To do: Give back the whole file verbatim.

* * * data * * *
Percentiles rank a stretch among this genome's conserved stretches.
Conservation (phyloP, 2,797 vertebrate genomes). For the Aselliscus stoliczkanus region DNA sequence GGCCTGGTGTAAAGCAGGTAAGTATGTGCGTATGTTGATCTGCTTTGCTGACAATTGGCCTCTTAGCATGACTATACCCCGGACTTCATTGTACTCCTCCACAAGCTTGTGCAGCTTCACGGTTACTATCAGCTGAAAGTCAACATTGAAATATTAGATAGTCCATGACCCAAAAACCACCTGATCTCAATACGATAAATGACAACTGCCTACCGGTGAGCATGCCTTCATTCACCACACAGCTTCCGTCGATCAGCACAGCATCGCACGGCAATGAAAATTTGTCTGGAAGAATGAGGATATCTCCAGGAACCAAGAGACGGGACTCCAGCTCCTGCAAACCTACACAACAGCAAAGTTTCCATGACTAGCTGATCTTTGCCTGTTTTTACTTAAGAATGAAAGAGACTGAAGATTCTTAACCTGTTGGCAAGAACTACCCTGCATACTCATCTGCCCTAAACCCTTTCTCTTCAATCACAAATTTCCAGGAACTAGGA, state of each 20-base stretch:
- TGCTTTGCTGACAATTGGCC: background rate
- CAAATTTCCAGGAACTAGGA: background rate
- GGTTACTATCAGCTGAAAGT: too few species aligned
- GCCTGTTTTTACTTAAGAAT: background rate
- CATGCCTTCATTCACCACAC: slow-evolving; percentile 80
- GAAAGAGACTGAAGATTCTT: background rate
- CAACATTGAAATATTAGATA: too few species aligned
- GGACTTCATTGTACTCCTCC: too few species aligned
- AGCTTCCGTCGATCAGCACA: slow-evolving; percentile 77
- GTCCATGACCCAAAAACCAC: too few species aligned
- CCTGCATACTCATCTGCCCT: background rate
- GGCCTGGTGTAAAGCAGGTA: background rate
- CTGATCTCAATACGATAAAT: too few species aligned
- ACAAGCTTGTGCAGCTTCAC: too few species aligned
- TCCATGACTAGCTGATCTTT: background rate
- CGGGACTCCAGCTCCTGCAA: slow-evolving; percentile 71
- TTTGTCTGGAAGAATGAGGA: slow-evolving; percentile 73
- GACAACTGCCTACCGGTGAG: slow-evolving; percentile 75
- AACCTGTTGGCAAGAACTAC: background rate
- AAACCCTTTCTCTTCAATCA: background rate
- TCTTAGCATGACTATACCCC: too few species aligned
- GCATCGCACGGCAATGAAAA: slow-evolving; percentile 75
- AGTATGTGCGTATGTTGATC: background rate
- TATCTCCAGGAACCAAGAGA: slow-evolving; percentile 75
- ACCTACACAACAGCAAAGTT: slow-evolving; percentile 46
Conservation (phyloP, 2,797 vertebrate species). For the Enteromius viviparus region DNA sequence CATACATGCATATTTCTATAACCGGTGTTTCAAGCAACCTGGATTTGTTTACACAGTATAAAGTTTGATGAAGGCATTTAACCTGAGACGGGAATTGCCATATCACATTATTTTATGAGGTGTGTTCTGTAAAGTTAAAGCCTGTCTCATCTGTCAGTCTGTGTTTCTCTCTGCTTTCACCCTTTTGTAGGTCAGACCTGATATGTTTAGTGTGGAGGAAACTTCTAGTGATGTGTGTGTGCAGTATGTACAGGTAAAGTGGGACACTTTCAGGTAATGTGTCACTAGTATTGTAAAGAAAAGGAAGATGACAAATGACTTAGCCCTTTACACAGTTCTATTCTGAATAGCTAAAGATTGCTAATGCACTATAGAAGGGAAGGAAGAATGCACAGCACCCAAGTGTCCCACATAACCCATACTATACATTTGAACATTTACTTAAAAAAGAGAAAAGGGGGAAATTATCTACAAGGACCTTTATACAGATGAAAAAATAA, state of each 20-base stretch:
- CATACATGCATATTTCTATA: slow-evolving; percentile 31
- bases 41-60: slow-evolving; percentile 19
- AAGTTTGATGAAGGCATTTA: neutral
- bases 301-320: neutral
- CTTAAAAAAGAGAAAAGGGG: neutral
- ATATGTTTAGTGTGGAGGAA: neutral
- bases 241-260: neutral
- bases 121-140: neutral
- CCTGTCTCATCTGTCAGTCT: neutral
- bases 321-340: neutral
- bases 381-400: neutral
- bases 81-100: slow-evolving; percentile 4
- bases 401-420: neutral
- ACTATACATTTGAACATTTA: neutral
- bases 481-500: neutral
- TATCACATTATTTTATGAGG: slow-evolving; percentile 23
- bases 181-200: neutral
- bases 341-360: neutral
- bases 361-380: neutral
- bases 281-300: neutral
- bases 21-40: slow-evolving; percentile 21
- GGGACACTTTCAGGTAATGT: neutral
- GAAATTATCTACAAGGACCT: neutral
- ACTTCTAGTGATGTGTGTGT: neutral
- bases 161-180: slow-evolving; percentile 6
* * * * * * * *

Percentiles rank a stretch among this genome's conserved stretches.
Conservation (phyloP, 2,797 vertebrate genomes). For the Aselliscus stoliczkanus region DNA sequence GGCCTGGTGTAAAGCAGGTAAGTATGTGCGTATGTTGATCTGCTTTGCTGACAATTGGCCTCTTAGCATGACTATACCCCGGACTTCATTGTACTCCTCCACAAGCTTGTGCAGCTTCACGGTTACTATCAGCTGAAAGTCAACATTGAAATATTAGATAGTCCATGACCCAAAAACCACCTGATCTCAATACGATAAATGACAACTGCCTACCGGTGAGCATGCCTTCATTCACCACACAGCTTCCGTCGATCAGCACAGCATCGCACGGCAATGAAAATTTGTCTGGAAGAATGAGGATATCTCCAGGAACCAAGAGACGGGACTCCAGCTCCTGCAAACCTACACAACAGCAAAGTTTCCATGACTAGCTGATCTTTGCCTGTTTTTACTTAAGAATGAAAGAGACTGAAGATTCTTAACCTGTTGGCAAGAACTACCCTGCATACTCATCTGCCCTAAACCCTTTCTCTTCAATCACAAATTTCCAGGAACTAGGA, state of each 20-base stretch:
- TGCTTTGCTGACAATTGGCC: background rate
- CAAATTTCCAGGAACTAGGA: background rate
- GGTTACTATCAGCTGAAAGT: too few species aligned
- GCCTGTTTTTACTTAAGAAT: background rate
- CATGCCTTCATTCACCACAC: slow-evolving; percentile 80
- GAAAGAGACTGAAGATTCTT: background rate
- CAACATTGAAATATTAGATA: too few species aligned
- GGACTTCATTGTACTCCTCC: too few species aligned
- AGCTTCCGTCGATCAGCACA: slow-evolving; percentile 77
- GTCCATGACCCAAAAACCAC: too few species aligned
- CCTGCATACTCATCTGCCCT: background rate
- GGCCTGGTGTAAAGCAGGTA: background rate
- CTGATCTCAATACGATAAAT: too few species aligned
- ACAAGCTTGTGCAGCTTCAC: too few species aligned
- TCCATGACTAGCTGATCTTT: background rate
- CGGGACTCCAGCTCCTGCAA: slow-evolving; percentile 71
- TTTGTCTGGAAGAATGAGGA: slow-evolving; percentile 73
- GACAACTGCCTACCGGTGAG: slow-evolving; percentile 75
- AACCTGTTGGCAAGAACTAC: background rate
- AAACCCTTTCTCTTCAATCA: background rate
- TCTTAGCATGACTATACCCC: too few species aligned
- GCATCGCACGGCAATGAAAA: slow-evolving; percentile 75
- AGTATGTGCGTATGTTGATC: background rate
- TATCTCCAGGAACCAAGAGA: slow-evolving; percentile 75
- ACCTACACAACAGCAAAGTT: slow-evolving; percentile 46
Conservation (phyloP, 2,797 vertebrate species). For the Enteromius viviparus region DNA sequence CATACATGCATATTTCTATAACCGGTGTTTCAAGCAACCTGGATTTGTTTACACAGTATAAAGTTTGATGAAGGCATTTAACCTGAGACGGGAATTGCCATATCACATTATTTTATGAGGTGTGTTCTGTAAAGTTAAAGCCTGTCTCATCTGTCAGTCTGTGTTTCTCTCTGCTTTCACCCTTTTGTAGGTCAGACCTGATATGTTTAGTGTGGAGGAAACTTCTAGTGATGTGTGTGTGCAGTATGTACAGGTAAAGTGGGACACTTTCAGGTAATGTGTCACTAGTATTGTAAAGAAAAGGAAGATGACAAATGACTTAGCCCTTTACACAGTTCTATTCTGAATAGCTAAAGATTGCTAATGCACTATAGAAGGGAAGGAAGAATGCACAGCACCCAAGTGTCCCACATAACCCATACTATACATTTGAACATTTACTTAAAAAAGAGAAAAGGGGGAAATTATCTACAAGGACCTTTATACAGATGAAAAAATAA, state of each 20-base stretch:
- CATACATGCATATTTCTATA: slow-evolving; percentile 31
- bases 41-60: slow-evolving; percentile 19
- AAGTTTGATGAAGGCATTTA: neutral
- bases 301-320: neutral
- CTTAAAAAAGAGAAAAGGGG: neutral
- ATATGTTTAGTGTGGAGGAA: neutral
- bases 241-260: neutral
- bases 121-140: neutral
- CCTGTCTCATCTGTCAGTCT: neutral
- bases 321-340: neutral
- bases 381-400: neutral
- bases 81-100: slow-evolving; percentile 4
- bases 401-420: neutral
- ACTATACATTTGAACATTTA: neutral
- bases 481-500: neutral
- TATCACATTATTTTATGAGG: slow-evolving; percentile 23
- bases 181-200: neutral
- bases 341-360: neutral
- bases 361-380: neutral
- bases 281-300: neutral
- bases 21-40: slow-evolving; percentile 21
- GGGACACTTTCAGGTAATGT: neutral
- GAAATTATCTACAAGGACCT: neutral
- ACTTCTAGTGATGTGTGTGT: neutral
- bases 161-180: slow-evolving; percentile 6